While kidney disease is the ninth leading cause of death in the United States, a staggering 90 percent of people affected do not even know they have it. Individuals are typically asymptomatic until the disease develops into later stages, and at that point, kidney failure has begun.
Although common chronic conditions, including diabetes and high blood pressure, increase the chances of a person developing kidney disease, vague symptoms do not scream for the attention that would normally merit swift intervention. This makes catching chronic kidney disease (CKD) early and delaying its progression challenging. Education around risk factors is one way to improve CKD progression, and with advancements in technology, these efforts can now be supported by predictive analytics that are powered by artificial intelligence (AI) and machine learning (ML) algorithms.
AI models offer an early look into who might develop kidney disease, who would benefit from early intervention, and the risk of further complications without a change in course. Individual health conditions are considered, along with social determinants of health (SDoH), which helps clinicians make great strides in kidney disease management. AI applications can fuel alerting systems, offer diagnostic assistance, and guide treatment decisions.
Fueling predictive analytics
Understanding probability and targeted forecasting can be more impactful than trying to address diagnosis after the fact. AI receives credit for lending insight into several novel and complex medical areas, including Covid-19, immuno-oncology, and kidney disease.
AI and ML enable predictive modeling. These algorithms are iterative, improving their accuracy each time they are run and fed additional data sets. By increasing the number of data feeds and the size of the patient population feeding into the system, more beneficial insights are derived. Results about one healthcare organization can be compelling – and more value can be derived through compiling organizational-agnostic data from a larger data pool while still maintaining the ability to drill down into specific locations and providers.
Combining data from several sources, including claims, clinical data, live feeds from health exchanges, dialysis machines and demographic information for social determinants of health, algorithms can predict adverse events, including kidney failure during a given time frame, a cardiology event, and even mortality. Additional determinants to be included involve social vulnerability index, including average income and education level. Adding pre-defined, rules-based alerts makes this information more actionable.
Predictive analytics make sense of massive amounts of data, cut through the noise, and allow clinicians to focus on efficiently and effectively delivering high-touch patient care. This results in drastic reductions in unplanned dialysis starts or “crashes” and hospitalizations, along with higher adoption of home dialysis.
Informing a value-based world
Per-person, per-year spending on ESRD (end-stage renal disease) patients averages nearly $80,000. Moving to more preventive, value-based care shifts the focus to patient outcomes and lowers costs long-term. As more organizations are moving to value-based kidney care models, predictive analytics can determine a general risk score when enrolling patients that includes estimated per patient spend and an analysis of comorbidities.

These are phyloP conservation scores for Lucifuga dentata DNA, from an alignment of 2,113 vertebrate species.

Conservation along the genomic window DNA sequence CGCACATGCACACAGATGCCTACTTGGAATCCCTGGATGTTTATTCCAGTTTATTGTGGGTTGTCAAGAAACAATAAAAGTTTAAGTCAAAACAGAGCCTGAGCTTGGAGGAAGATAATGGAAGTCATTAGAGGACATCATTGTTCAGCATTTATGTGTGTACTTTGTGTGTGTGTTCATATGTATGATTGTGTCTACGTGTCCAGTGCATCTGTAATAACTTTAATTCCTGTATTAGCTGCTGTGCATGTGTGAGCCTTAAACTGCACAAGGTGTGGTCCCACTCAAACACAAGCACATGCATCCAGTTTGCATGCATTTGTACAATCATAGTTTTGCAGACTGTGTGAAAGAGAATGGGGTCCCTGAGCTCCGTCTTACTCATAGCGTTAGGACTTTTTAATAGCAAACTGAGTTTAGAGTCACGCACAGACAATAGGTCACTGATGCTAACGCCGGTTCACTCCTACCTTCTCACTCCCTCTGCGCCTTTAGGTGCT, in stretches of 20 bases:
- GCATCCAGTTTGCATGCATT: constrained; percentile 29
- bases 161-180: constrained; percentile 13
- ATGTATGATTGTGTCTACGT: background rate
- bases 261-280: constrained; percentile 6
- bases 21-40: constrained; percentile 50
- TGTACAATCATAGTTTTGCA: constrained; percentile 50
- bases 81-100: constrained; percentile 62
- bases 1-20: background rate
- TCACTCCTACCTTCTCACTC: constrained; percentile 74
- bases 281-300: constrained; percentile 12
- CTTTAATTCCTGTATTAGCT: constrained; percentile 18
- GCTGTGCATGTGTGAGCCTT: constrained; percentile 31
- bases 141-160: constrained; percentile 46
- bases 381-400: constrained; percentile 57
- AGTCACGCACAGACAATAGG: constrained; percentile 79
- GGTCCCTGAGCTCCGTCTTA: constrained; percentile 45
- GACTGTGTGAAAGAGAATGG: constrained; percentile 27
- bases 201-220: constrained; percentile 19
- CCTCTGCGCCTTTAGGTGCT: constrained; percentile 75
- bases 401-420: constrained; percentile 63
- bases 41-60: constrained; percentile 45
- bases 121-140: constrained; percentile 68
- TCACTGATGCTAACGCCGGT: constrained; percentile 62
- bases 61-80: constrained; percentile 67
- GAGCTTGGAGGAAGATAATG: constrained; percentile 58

Helping organizations identify patients who should be included in a particular model will place more people on the right care path sooner, improve outcomes and their quality of life. Analytics also inform where to target efforts for mitigating high-cost areas and the programs in which providers should participate.
Dashboards offer visual representations of insights at the macro, population health level, showing clear metrics on how interventions improve both clinical and financial outcomes. Filters are set for patients by market and stage of CKD, details of which can be shared to help inform plan decisions. As population health management is increasingly applied to care for patients with CKD, these insights will play a broader role with multi-disciplinary teams creating and implementing strategies to improve patient care.
Using analytics and prediction models help inform a patient’s care journey, identify which patients are at risk for kidney failure and high-risk patients, prompting early interventions. Applying AI and machine learning to inform predictive analytics enables clinicians to get patients started with treatment regimens that may prevent declining kidney function.
Once in the care program, technology is imperative to running the required reporting for value-based programs as well as for continued patient care. Providers need to understand what is working and where adjustments should be made.
Most predictive analytics are run on cloud-based platforms to offer predictions using two or three approaches without slowing down the internal systems for a healthcare organization as they continue seeing patients. Over time, tracking predictions against actual future outcomes will prove the model’s accuracy.
One point that should be noted is AI’s potential role in perpetuating bias. As with any form of technology, AI is only as good as the data it is fed. The opportunity is there to either reinforce bias or act without it, depending on the data it is fed. It is worth taking a close look to ensure any bias or gaps are addressed.
While AI can make great strides in aiding treatment plans, kidney disease remains complex and requires high-touch, personal care. Technology informs care decisions, better enabling clinicians to deliver compassionate kidney care the way it should be done. It involves delivering the right insights to the right hands, at the right time.
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